Otherworldly fantasies are not hard to find in California, where Elon Musk’s SpaceX rockets trail across the sky and Amazon’s Jeff Bezos plots a life on Mars. Conjuring ideas that defy day-to-day existence is a lucrative business. There is a reason that “unreal” is Musk’s go-to compliment. Florida, on the other hand, is not known for its outlandish tech scene. Yet secretive local start-up Magic Leap has made a vision of the future there that earned it a $6bn valuation before it ever sold a commercial product. The company’s ideas take some getting used to. Founder Rony Abovitz announced this month that spatial computing was forging the Magicverse — a place where virtual reality blends with the real world.
In the Magicverse, human capabilities will be enhanced, your data will be all your own and you won’t need to spend half the day staring at your phone. Who needs screens when the internet is all around? Magic Leap has a habit of making outlandish claims. For years the most it revealed about its product was an inscrutable ad in which a hall full of people watched as a life-sized, computer-generated whale broke through the floor and twisted in the air before crashing back down, splashing water across the room. It turns out that entrance to the Magicverse will cost you the price of a Magic Leap augmented reality headset — currently $2,295.
At the company’s first conference, everybody present was noticeably careful when lifting them up: no one wants to be stuck with a gigantic bill for damages. Once on, the headset experience is not quite access to another universe. No whales leapt out of the floor, although a talking kiwi hopped on the table. But it is beautiful and surprising to be able to paint swipes of virtual colour on to a real wall and see a computer game play out in the room you’re in. We have been waiting a long time for virtual reality to enter everyday life. In the early 1960s, the Sensorama provided an immersive visual experience with stereo sound, a smell generator and vibrating seats. But the machine was the size of a cashpoint and films such as I’m a Coca-Cola Bottle were unlikely to be smash hits. Later iterations, such as virtual reality headsets from Facebook’s Oculus, Samsung and Google, remain niche purchases. Magic Leap’s device is mobile but I thought of the Sensorama this week when a journalist from Gizmodo committed the tech-world taboo of asking what this impressive, expensive hardware was actually for.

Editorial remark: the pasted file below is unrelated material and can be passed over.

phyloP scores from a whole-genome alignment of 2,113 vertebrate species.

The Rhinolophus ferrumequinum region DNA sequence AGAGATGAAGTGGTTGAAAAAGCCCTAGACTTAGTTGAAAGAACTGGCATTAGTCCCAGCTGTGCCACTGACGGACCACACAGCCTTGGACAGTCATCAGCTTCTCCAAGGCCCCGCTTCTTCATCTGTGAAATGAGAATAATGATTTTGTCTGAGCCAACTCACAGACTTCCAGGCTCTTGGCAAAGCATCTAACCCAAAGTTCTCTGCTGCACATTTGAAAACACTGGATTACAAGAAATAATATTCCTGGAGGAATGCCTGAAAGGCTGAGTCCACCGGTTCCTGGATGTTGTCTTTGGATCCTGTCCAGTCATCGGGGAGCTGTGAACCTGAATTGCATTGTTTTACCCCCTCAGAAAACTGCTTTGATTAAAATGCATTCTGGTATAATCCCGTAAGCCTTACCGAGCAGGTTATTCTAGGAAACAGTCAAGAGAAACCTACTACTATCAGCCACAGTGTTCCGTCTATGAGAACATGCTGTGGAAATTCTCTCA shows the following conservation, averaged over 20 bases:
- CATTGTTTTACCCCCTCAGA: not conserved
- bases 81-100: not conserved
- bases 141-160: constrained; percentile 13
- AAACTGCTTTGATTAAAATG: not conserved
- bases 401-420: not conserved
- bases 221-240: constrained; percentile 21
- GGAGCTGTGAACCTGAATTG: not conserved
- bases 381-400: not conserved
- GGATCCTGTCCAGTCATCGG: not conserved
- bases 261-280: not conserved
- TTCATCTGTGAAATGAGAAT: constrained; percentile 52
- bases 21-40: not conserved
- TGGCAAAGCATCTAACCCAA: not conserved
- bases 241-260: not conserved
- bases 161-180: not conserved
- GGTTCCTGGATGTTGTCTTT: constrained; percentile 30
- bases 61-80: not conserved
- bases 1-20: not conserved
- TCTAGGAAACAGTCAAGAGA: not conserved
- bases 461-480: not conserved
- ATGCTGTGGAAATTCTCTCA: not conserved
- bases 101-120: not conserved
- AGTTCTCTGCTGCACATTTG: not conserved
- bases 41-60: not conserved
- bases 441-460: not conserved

It is tough to be a killjoy when AT&T, Google and other backers have endowed the company with billions and the headsets on display are only the first iteration. While it is reasonable to ask what the uses will be, it is also reasonable to expect the headsets to find more of them as more developers are involved. The bigger question is whether Magic Leap can convince the rest of us to start putting wearable tech on our faces and quell the rising panic about the extent to which the internet already infiltrates every waking moment. Steve Mann, a professor at the University of Toronto and a proponent of wearable tech, has been wearing a computer that looks like a metal visor for decades. It is, he told The New York Times, simply a tool — similar to an abacus worn around the neck of people in China hundreds of years ago. But augmented reality headsets provide far more information than an abacus. Sensory overload could be a problem. In the quiet room, it was not an issue. On a busy street, who knows?
There has been a recent rash of inventions designed to shut out distractions. The latest is Panasonic’s Wear Space — a fabric shield that wraps around the back of the user’s head to block out their peripheral vision. Given the choice between walking along my grubby street and doing it in a Magic Leap headset that layered virtual images over the real world, I would pick the headset. But perhaps it will never come to that. The future of augmented reality could end up being altogether more prosaic. If you have a new iPhone, then Apple’s Measure app will let you use a smartphone camera to measure items in the real world. AR is already here — it just doesn’t feel very magical. Elaine Moore is deputy editor of the FT’s Lex column